John Page wrote:
Getting back to the Baroness, if a minister breaches legislation they have themselves piloted though, they should have to go, however stupid the legislation was.
Nah ... there is collective responsibilty here. The whole government should go. But to single out a single minister for a technical breach* of the law, in her private life, unrelated to her ministerial duties, is missing the point. There is certainly huge irony in this, that a minister should be hoist by her own petard, and that is the case. In a grown up world, that should trigger some merriment but, more importantly, it should also trigger an examination of a cumbersome and unfair law, with pressure for its repeal and replacement with a better, more effective system.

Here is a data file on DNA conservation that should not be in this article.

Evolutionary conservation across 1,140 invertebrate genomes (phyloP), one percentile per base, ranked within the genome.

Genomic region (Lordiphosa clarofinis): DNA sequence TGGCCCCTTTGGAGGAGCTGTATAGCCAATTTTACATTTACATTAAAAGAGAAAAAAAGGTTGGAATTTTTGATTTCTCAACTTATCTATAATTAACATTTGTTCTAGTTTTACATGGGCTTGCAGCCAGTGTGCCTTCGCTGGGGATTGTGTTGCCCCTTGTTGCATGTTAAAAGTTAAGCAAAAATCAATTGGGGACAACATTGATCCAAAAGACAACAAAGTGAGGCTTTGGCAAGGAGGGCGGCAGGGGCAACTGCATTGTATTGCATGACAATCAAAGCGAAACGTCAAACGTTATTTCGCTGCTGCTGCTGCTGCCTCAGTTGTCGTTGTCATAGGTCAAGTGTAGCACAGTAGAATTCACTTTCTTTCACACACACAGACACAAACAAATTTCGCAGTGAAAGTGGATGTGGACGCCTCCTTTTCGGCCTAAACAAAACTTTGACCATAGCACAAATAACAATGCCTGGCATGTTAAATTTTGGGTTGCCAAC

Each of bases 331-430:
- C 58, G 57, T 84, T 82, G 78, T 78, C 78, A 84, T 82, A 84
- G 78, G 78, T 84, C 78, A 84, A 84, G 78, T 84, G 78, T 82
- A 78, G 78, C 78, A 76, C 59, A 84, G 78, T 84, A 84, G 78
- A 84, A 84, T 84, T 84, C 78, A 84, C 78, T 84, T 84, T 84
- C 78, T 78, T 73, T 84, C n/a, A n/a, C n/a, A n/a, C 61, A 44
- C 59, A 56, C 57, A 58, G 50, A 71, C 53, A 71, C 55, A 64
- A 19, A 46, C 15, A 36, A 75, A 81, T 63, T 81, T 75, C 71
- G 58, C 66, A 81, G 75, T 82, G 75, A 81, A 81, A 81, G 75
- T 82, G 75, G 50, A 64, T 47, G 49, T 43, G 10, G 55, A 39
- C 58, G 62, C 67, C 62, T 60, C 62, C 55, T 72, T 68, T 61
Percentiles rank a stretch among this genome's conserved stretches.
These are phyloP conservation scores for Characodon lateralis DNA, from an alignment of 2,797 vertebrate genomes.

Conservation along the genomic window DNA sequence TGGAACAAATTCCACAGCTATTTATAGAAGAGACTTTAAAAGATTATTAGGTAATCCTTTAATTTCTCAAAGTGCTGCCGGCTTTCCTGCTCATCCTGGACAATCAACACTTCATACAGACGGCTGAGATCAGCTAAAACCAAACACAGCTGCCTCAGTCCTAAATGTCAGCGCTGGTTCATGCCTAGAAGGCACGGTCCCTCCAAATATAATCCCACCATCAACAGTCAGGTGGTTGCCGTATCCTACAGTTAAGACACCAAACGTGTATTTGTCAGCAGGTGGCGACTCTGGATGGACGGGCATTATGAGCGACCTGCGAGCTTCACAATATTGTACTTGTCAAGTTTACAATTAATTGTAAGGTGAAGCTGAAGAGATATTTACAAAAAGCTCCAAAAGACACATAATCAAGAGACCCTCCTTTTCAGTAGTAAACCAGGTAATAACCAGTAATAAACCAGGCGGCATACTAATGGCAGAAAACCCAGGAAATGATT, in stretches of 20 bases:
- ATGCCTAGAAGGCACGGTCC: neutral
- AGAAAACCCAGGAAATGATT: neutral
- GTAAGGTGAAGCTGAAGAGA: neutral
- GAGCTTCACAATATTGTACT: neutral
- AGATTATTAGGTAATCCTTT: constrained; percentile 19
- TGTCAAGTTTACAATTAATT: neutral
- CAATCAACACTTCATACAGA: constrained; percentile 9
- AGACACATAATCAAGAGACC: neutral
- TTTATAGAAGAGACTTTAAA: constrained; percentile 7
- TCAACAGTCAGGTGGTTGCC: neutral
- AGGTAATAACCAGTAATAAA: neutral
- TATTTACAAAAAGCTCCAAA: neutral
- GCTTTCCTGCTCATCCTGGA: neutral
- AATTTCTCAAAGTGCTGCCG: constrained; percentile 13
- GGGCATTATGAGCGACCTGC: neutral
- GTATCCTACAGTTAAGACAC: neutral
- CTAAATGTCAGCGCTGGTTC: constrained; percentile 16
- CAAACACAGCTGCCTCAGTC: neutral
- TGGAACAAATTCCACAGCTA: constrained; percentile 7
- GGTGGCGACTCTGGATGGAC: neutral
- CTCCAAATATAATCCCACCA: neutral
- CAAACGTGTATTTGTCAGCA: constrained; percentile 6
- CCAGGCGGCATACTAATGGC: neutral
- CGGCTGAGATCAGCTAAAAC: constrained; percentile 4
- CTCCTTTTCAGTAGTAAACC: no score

And that is the point. If the minister was being attacked for promoting a bad law ... even to the extent of demanding her resignation because of it ... then I could go with it. But simply to call for her resignation because she, as an individual, fell foul of a bad law (albeit that she was party to its creation) is not the point. But that is ALL the media is interested in. Either she will or will not resign but the story will die, with the underlying issues unresolved - because all the media wants is theatre.
* The use of the phrase "technical breach" is well recognised, often used in courts and accepted as grounds for mitigation. It describes an unwitting breach of an administrative law which creates an absolute offence, through a procedural deficiency, where there was no mens rea
. Here, you have to distinguish between criminal acts, where the test of criminality is the intent. It is not an absolute offence to kill someone - the test is the intent. Where an offence is occasioned by an administrative oversight in the context of a procedural requirement, an argument of "technical breach" is entirely appropriate.